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  • Hip dislocation


    A hip dislocation a disruption of the joint between the femur and pelvis. Specifically it is when the ball–shaped head of the femur comes out of the cup–shaped acetabulum of the pelvis. Symptoms typically include pain and an inability move the hip. Complications may include avascular necrosis of the hip, injury to the sciatic nerve, or arthritis. Dislocations are typically due to significant trauma such as a motor vehicle collision or fall from height. Often there are also other associated injuries. Diagnosis is generally confirmed by plain X-rays. Hip dislocations can also occur follow a hip replacement or from a developmental abnormality known as hip dysplasia. Efforts to prevent the condition include wearing a seat-belt. Emergency treatment generally follows advanced trauma life support. This is generally followed by reduction of the hip carried out under procedural sedation. A CT scan is recommended following reduction to rule out complications. Surgery is required if the joint cannot be reduced otherwise. Often a few months are required for healing to occur. Hip dislocations are uncommon. Males are affected more often than females. Traumatic dislocations occurs most commonly in those 16- to 40-year old. The condition was first described in the medical press in the early 1800s.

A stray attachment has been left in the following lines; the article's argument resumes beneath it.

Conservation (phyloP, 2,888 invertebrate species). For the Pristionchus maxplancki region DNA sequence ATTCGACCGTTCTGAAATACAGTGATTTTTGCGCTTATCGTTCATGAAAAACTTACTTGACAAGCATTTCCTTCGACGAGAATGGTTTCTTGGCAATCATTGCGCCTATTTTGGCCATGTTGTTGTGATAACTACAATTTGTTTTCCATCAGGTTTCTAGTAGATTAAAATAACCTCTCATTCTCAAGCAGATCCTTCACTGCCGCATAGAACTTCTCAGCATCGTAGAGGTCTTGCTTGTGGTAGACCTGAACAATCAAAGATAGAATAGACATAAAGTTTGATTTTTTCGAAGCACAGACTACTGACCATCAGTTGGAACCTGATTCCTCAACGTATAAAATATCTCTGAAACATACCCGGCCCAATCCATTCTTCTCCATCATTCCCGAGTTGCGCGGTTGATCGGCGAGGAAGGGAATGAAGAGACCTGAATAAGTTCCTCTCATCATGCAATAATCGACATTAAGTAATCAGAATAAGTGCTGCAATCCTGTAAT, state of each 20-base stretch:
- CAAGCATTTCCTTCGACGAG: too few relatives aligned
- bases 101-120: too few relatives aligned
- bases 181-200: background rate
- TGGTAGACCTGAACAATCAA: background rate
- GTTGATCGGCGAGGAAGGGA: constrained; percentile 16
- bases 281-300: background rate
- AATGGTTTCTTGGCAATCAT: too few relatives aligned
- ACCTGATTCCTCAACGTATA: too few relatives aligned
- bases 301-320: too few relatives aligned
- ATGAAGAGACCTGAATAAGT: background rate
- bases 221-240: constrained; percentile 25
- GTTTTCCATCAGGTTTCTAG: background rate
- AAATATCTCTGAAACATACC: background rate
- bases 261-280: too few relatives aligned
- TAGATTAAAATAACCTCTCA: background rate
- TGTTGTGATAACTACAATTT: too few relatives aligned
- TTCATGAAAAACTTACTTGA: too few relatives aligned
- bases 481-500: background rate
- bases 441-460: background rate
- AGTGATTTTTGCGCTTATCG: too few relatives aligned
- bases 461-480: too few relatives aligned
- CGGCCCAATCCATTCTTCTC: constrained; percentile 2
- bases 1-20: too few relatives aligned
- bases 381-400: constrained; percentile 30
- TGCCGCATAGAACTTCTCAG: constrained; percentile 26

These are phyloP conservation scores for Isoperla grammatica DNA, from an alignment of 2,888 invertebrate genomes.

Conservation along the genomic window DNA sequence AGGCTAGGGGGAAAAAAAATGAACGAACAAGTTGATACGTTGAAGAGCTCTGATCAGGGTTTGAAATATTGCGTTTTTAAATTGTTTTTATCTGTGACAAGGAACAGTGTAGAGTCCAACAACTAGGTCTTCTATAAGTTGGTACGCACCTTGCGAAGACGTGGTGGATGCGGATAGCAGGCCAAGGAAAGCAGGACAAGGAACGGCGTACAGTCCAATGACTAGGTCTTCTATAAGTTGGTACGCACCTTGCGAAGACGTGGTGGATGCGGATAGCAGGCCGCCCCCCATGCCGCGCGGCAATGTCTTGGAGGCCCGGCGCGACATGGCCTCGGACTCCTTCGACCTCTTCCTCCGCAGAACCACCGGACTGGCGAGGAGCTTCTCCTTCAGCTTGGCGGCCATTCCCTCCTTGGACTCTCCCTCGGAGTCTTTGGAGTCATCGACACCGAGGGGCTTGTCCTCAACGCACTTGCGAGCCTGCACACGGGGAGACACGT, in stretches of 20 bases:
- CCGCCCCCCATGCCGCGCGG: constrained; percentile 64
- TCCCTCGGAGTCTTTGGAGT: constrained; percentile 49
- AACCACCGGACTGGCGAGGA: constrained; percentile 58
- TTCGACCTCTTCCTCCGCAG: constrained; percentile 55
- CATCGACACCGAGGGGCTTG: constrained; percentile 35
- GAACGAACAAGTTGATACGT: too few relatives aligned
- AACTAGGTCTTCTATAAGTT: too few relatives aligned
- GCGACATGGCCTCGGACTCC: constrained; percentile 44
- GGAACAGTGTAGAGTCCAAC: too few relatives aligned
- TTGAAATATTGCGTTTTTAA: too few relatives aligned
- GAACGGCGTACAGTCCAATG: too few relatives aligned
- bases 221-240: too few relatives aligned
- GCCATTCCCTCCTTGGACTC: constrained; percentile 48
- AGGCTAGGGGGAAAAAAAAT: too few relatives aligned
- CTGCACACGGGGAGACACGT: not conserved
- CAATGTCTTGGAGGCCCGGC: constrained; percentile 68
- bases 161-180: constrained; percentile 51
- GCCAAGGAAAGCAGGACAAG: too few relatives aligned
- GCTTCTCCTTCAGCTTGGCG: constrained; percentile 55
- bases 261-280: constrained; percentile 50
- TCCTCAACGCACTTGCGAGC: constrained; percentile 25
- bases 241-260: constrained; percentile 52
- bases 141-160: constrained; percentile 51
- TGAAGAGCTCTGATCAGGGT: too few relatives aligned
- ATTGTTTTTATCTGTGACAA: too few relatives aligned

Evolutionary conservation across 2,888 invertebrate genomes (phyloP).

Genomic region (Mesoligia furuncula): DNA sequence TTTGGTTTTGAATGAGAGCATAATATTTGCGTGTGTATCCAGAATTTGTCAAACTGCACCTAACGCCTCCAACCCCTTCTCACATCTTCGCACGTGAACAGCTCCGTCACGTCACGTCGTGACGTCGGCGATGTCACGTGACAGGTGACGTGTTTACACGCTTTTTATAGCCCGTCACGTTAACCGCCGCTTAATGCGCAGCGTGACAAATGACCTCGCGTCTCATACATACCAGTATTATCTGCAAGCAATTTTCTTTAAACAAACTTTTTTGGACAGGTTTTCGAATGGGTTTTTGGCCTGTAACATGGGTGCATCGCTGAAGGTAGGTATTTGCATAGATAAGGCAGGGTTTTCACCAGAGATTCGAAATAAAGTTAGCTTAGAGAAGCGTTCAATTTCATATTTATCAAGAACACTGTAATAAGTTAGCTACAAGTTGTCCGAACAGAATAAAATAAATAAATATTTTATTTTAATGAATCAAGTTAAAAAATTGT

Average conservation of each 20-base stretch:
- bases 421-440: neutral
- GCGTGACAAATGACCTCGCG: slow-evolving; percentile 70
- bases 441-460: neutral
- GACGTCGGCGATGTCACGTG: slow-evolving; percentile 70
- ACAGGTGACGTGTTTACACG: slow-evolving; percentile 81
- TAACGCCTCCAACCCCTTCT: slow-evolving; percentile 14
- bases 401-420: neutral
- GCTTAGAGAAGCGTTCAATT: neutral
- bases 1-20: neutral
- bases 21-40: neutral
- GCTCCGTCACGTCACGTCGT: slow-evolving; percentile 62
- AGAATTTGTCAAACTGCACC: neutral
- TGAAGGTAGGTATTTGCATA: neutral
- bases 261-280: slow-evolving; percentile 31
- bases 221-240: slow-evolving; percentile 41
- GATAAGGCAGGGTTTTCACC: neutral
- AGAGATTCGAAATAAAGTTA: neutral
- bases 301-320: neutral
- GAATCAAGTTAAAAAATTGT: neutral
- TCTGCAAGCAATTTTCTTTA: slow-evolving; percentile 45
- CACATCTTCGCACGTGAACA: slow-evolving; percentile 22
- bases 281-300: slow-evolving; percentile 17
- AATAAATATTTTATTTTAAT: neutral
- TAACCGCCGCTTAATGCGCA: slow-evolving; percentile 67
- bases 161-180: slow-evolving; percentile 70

• Child bone fracture


    A child bone fracture or a pediatric fracture is a medical condition in which a bone of a child (a person younger than the age of 18) is cracked or broken. About 15% of all injuries in children are fracture injuries. Bone fractures in children are different from adult bone fractures because a child’s bones are still growing. Also, more consideration needs to be taken when a child fractures a bone since it will affect the child in his or her growth.

  • Avulsion fracture


    An avulsion fracture is a bone fracture which occurs when a fragment of bone tears away from the main mass of bone as a result of physical trauma. This can occur at the ligament due to the application forces external to the body (such as a fall or pull) or at the tendon due to a muscular contraction that is stronger than the forces holding the bone together. Generally muscular avulsion is prevented due to the neurological limitations placed on muscle contractions. Highly trained athletes can overcome this neurological inhibition of strength and produce a much greater force output capable of breaking or avulsing a bone.

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